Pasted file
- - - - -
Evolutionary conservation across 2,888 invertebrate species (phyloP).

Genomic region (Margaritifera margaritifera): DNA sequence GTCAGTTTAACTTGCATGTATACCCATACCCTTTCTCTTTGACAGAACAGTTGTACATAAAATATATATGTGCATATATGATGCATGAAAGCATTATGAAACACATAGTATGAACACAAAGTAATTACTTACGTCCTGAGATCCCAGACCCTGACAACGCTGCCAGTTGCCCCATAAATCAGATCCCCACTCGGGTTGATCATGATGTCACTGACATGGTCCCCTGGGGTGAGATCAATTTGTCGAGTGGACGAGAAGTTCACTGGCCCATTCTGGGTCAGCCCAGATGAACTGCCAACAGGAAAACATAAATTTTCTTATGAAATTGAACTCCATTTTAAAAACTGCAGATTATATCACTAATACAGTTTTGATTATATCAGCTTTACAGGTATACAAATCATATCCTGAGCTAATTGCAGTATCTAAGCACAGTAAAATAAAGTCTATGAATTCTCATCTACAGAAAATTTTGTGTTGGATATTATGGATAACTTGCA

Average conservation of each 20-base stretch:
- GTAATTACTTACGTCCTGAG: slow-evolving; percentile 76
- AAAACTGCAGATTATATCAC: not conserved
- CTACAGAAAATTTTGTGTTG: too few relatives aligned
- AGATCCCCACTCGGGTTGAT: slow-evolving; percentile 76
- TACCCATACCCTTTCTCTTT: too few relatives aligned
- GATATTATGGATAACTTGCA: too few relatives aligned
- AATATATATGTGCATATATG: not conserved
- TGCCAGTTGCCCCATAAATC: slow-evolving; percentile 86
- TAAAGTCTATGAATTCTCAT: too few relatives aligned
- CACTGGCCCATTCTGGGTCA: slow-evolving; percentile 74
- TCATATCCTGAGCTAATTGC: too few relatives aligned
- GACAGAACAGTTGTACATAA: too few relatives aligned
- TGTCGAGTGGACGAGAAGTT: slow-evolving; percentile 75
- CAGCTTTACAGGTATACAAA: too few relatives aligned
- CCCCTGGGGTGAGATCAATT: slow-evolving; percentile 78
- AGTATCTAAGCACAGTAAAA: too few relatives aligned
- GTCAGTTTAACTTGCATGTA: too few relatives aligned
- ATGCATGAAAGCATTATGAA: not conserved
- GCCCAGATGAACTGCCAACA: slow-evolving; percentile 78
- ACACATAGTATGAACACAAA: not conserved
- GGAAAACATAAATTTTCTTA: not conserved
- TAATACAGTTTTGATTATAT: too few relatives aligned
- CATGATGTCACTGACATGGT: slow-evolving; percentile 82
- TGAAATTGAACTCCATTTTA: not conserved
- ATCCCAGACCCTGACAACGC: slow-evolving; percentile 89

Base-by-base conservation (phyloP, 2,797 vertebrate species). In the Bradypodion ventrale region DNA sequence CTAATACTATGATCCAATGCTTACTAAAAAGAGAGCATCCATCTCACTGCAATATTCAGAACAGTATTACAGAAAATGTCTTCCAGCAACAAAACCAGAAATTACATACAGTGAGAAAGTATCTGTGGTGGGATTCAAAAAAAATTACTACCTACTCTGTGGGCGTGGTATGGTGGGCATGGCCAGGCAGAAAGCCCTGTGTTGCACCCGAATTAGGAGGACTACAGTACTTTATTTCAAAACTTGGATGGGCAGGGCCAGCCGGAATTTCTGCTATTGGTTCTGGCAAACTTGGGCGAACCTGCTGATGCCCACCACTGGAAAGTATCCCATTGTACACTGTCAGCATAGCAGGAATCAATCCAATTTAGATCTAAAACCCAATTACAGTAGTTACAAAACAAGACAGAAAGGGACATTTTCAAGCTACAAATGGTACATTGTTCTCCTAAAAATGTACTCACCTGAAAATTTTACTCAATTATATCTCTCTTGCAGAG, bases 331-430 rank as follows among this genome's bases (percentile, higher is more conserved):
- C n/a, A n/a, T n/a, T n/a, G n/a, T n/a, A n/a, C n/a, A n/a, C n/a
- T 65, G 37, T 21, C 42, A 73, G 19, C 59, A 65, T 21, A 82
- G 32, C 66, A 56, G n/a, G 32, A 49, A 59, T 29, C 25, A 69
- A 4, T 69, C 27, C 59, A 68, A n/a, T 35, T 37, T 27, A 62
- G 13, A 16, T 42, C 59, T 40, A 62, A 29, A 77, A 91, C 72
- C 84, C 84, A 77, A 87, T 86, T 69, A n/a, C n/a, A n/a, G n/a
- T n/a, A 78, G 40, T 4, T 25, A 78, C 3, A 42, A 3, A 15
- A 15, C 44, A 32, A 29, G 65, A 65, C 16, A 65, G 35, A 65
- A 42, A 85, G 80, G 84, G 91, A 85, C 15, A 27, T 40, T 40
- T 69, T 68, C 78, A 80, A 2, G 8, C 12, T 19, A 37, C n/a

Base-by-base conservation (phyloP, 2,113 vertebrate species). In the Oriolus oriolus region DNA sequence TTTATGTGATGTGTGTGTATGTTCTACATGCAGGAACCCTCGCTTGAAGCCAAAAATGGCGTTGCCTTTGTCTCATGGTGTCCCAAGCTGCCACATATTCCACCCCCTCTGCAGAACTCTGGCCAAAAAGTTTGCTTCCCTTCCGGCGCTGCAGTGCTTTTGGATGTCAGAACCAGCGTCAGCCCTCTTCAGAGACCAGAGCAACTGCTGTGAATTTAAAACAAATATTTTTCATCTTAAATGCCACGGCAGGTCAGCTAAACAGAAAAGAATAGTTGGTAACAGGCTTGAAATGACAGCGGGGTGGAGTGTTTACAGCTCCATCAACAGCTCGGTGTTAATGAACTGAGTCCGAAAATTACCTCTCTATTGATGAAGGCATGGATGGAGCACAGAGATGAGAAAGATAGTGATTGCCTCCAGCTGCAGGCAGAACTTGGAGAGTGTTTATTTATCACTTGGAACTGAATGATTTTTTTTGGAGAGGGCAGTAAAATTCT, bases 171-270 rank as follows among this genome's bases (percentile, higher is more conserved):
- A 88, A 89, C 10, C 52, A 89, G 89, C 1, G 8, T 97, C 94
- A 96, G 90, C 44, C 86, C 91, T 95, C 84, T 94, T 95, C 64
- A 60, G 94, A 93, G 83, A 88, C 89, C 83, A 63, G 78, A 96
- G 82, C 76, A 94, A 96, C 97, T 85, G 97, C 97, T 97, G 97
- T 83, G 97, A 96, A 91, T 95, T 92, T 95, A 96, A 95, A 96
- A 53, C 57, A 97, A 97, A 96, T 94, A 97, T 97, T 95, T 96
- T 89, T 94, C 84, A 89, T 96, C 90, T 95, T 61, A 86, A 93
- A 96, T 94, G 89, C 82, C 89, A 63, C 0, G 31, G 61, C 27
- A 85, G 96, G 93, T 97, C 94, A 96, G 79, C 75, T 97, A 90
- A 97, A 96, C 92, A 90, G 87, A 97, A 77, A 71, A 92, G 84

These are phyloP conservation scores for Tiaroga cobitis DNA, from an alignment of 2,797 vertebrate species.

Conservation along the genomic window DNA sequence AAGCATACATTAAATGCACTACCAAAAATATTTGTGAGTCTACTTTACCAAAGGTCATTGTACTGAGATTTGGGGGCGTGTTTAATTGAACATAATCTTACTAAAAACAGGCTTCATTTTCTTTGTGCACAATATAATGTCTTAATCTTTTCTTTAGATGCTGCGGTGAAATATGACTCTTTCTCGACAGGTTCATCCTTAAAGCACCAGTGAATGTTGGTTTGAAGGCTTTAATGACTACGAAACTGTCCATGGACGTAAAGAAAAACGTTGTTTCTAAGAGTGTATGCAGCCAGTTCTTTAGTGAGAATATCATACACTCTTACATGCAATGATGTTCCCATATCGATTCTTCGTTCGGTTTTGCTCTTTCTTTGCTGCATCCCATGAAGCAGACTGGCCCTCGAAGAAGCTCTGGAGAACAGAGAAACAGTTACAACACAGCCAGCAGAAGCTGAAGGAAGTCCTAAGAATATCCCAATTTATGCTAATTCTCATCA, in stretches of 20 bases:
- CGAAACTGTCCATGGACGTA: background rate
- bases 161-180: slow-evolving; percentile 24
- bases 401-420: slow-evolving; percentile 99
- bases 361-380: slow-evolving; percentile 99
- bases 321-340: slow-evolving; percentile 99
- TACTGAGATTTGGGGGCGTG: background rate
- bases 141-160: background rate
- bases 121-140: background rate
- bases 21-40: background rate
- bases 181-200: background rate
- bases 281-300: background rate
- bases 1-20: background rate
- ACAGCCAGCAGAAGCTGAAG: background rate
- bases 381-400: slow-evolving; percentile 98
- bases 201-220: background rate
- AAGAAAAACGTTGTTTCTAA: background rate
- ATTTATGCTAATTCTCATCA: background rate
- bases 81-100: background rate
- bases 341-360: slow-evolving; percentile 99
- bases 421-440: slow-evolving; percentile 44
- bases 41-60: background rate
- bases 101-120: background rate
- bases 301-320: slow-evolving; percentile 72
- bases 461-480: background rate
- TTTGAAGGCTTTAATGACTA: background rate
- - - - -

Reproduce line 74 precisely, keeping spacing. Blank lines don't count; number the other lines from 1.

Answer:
- bases 101-120: background rate